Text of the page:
Can anyone please tell me from which Russian Olympiad are these questions from?

Идеальный газ находится в вертикальном цилиндре под поршнем. Внутренняя поверхность цилиндра смазывается маслом. Цилиндр изготовлен из материала с конечной теплопроводностью. Первоначально поршень находится в равновесии на высоте h над основанием цилиндра, и система находится в тепловом равновесии с окружающей средой. Когда на поршень осторожно помещают небольшой груз, поршень быстро опускается в новое положение равновесия на расстояние Δh1 ниже своего исходного положения. По истечении длительного времени поршень перемещается дальше вниз на расстояние Δh2 = 0,4Δh1• Если оба перемещения Δh1 и Δh2 пренебрежимо малы по сравнению с начальной высотой h поршня, найти молярную теплоемкость при постоянном объеме газа и предсказать атомарность газа.

I am also attaching an image of the question. The question is from an olympiad booklet in India.
Screenshot 2022-06-03 at 11.33.15 AM

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sorry, but i haven’t seen such question before

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Ok… so that means this question is original and maybe not taken from any olympiad. It is a very difficult problem.

Хорошо… так что это означает, что этот вопрос является оригинальным и, возможно, не взят из какой-либо олимпиады. Это очень трудная проблема.

well, at least you may ask here for help to solve this problem :slight_smile:

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Thank you! And yeah, please help in this problem… I was unable to solve this even after attempting it several times.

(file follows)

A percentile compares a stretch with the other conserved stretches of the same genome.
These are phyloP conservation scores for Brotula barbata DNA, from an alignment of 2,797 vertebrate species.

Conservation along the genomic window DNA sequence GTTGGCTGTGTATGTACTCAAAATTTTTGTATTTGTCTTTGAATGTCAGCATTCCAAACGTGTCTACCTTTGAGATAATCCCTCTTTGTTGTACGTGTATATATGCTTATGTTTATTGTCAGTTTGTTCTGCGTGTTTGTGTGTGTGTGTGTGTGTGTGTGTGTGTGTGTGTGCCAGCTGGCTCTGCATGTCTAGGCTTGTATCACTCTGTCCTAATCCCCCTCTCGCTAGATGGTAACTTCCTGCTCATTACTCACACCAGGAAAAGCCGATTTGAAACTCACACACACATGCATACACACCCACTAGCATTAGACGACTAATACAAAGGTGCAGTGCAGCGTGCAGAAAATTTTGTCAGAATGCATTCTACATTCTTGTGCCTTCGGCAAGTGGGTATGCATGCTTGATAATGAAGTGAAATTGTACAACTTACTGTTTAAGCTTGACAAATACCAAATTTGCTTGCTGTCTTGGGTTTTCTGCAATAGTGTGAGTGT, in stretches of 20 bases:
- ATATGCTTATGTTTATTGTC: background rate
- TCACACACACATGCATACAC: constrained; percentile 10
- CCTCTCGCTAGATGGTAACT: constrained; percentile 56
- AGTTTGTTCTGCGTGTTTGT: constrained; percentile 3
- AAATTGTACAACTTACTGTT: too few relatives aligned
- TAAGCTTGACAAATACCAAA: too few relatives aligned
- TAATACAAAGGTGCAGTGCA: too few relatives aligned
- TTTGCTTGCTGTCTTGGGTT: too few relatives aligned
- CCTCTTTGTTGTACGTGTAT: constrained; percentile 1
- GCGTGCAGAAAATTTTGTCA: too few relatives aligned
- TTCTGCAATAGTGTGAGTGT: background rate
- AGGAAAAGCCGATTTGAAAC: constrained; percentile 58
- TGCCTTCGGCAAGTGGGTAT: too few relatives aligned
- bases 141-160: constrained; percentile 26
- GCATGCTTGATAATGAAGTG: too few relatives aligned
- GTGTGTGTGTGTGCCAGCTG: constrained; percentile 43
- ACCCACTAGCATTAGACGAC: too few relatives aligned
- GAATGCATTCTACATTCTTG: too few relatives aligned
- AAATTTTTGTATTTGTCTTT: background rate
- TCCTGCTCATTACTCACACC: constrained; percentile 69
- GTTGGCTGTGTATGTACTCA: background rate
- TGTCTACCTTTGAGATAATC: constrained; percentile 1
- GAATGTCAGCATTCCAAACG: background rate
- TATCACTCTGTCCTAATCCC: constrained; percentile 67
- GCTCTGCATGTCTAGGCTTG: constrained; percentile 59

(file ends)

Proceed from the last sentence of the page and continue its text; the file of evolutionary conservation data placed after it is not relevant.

Благодарю вас! И да, помогите пожалуйста с этой проблемой…

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So here you can write the ideal gas law

p_0 Sh = \nu RT_0,

where p_0 is an atmospheric pressure and T_0 is a surface temperature (because at the start the system was both in mechanical and thermal equilibrium with the surroundings).

Then we place a small weight, giving an additional pressure mg/S to system (we don’t know the mass but further we can calculate it). Sentence “The piston quickly settles to a new equlubrium position \Delta h_1 distance below its initial position” implies that after reaching \Delta h_1, the system stays in mechanical, though not thermal equlibrium with the surface (well, oscillations of the piston also take place in this process here, but let’s think that the oscillation time is much smaller than specific time for system to cool down). So we use 1st thermodynamic law

Q = A+\Delta U,

but in this process Q=0. Also, adiabatic equation pV^\gamma=\text{const} does not work by the reason that this process is not quasistatic. How to calculate work A? Well, we can do it in terms of external pressure:

-A = (p_0+\frac{mg}{S})\cdot S\Delta h_1.

Here’s the “minus” sign before A because this is the work of external pressure. So,

\Delta U = \nu C_V(T_1-T_0) = (p_0S+mg)\Delta h_1,

and it is understood that T_1>T_0, so next the piston cools down until system reaches temperature T_0. But before cooling down, we may write another ideal gas law

(p_0 + \frac{mg}{S})S(h-\Delta h_1) = \nu RT_1,

and after a long time,

(p_0S+mg)(h-\Delta h_1 - \Delta h_2) = \nu RT_0

Then we can find C_V. Using equation for \Delta U (and expressing T_0 and T_1 from ideal gas equations),

C_V = R\cdot\frac{(p_0S+mg)\Delta h_1}{\nu RT_1-\nu RT_0} = R\cdot \frac{(p_0S+mg)\Delta h_1}{(p_0S+mg)(h-\Delta h_1) - (p_0 S + mg)(h - \Delta h_1 - \Delta h_2)}=R\cdot\frac{\Delta h_1}{\Delta h_2}=\frac{5}{2}R

Thus, gas is diatomic.

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also, we can’t always tell where are these problems actually from, because we’re not from Russia; there are mostly students from Kazakhstan in this forum. but still you can ask your questions and we will answer them

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Thanks a lot for your help! I actually did not know that most of the students aren’t from Russia…but I’ll remember it in future.

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